I love when I get really obsessively into a particular artist where I listen to nothing but that artist for days on end. It makes me feel justified in having a large CD collection. Even if I haven't listened to an REM album in a couple years, when their new one (rumored to be a return to form) comes out, I'll be glad I have their full catalogue to immerse myself in.
Anyway, right now I'm into Prince. Specifically late early period Prince. Or maybe early middle period Prince. Basically, Sign 'O' the Times, which was his first album after the Revolution broke up, but before he formed the New Power Generation and became kind of not as good.
Sign is awesome. Double albums tend to be the critical favorite (London Calling, Exile on Main St., etc), I guess just because on some level the more of that artist, the better (though for some, a triple album like Sandinista! probably goes too far). But I tend to love double albums because, like Texplush, who mentioned this in some top ten rundown in a past year, I love albums that jump all over all styles. That's why I love The White Album so much; it was almost a catalogue of all the musical styles the Beatles had worked with-- and then some!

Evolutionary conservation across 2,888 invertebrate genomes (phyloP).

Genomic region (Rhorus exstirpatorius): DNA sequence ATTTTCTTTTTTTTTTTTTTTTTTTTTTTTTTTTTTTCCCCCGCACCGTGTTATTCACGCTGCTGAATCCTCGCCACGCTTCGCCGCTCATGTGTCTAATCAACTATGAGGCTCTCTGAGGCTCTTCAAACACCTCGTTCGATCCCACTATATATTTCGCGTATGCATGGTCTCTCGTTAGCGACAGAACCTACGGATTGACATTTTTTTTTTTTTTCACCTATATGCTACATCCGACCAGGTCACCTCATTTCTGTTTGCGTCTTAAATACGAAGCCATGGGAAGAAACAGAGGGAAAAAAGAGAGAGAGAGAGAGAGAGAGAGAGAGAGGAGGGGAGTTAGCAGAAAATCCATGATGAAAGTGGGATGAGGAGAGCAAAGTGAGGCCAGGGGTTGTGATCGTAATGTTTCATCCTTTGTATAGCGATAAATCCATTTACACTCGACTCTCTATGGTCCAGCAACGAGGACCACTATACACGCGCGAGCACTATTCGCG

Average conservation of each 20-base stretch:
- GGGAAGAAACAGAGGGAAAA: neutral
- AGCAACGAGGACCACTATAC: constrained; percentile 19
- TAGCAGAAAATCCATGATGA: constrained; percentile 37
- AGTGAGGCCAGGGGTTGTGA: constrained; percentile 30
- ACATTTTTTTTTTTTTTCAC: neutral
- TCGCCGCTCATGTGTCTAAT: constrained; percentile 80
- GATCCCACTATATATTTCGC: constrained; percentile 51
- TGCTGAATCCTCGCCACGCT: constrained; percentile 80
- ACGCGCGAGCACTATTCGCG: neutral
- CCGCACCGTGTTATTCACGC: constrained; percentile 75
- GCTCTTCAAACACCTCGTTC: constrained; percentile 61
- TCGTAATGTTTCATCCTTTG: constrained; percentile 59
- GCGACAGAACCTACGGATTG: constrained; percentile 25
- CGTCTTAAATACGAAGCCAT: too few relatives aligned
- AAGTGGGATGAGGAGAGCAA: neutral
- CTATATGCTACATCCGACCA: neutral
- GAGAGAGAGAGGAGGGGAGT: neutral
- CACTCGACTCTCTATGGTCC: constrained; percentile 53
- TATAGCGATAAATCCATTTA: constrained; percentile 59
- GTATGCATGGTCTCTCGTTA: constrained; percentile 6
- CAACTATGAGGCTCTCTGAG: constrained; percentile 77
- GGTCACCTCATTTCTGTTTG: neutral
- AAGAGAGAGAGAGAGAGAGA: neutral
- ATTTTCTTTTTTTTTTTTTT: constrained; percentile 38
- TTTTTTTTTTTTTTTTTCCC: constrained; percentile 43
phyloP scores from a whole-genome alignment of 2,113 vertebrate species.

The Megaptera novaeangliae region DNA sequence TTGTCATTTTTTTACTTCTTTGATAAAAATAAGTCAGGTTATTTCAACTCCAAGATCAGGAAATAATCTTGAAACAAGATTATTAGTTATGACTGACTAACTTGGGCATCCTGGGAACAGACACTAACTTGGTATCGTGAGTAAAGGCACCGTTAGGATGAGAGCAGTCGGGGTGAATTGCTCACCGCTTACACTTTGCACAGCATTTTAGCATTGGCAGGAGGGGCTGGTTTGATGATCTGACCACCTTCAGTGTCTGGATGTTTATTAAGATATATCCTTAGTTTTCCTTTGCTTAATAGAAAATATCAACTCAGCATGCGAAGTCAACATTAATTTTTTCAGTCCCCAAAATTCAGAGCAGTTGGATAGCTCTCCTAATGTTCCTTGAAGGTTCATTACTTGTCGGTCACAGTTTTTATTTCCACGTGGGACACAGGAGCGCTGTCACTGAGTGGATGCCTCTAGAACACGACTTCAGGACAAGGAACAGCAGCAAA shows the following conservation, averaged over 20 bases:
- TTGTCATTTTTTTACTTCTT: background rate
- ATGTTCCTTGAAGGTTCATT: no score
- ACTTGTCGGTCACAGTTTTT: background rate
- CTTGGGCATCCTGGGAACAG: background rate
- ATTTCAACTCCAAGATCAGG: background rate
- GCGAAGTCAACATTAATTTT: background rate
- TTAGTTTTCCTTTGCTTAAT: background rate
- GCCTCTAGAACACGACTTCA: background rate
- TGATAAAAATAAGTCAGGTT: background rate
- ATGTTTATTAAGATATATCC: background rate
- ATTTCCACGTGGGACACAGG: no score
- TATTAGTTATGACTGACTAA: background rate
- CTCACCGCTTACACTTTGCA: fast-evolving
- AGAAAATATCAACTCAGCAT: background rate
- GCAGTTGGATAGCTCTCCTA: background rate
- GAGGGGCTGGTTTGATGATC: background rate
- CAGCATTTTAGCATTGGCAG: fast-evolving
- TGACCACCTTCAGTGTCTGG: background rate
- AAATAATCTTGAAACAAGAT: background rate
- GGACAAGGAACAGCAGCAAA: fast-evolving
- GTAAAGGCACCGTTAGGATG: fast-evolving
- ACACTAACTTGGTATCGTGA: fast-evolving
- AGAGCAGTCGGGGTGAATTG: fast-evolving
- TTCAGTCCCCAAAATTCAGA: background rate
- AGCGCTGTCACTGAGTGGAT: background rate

So too with Sign 'O' the Times. It's got everything that made Prince great-- hard, spare funk workouts, falsetto-laden ballads, shiny dance-pop, crazy guitar solos and lots of gender bending lyrics. Several of the songs actually feature him using an androgynous pitch-shifted higher voice that he called "Camille" (as in, Camille is credited with the vocals on "If I was Your Girlfriend" and other songs). The 80's production is kind of thin and it's in need of a cremastering, but it's also kind of timeless, with some of the harder funk songs especially sounding almost like Timbaland productions with their harder beats and stabbing horn and keyboard hooks ("It," "Housequake").
The crazy thing is that the double album was actually a cut down version of a TRIPLE album (Crystal Ball-- not to be confused with multi-disc compilation of the same name). And that triple album was the combination of two previous aborted albums: one was a whole album (only a single though) of songs using the Camille voice, and the other was a double album with the Revolution made just before they broke up (Dream Factory). It was going to be the most collaborative Revolution album yet, with extensive contributions from Wendy and Lisa.
That's actually what got me in this phase-- I found links on a blog to both the Camille album and the Dream Factory album and they're both awesome. Dream Factory is all over the place, both in sound and style, but there are some really great tracks on it. Camille is in some ways even better, just because it's such a tight, focused album. The song are all that James Brown-style funk with great horn lines, as in "Housequake."
It's crazy what a creatively fertile period that was for him.
If you like Prince-- or rather, if you like music-- you should definitely check them both out: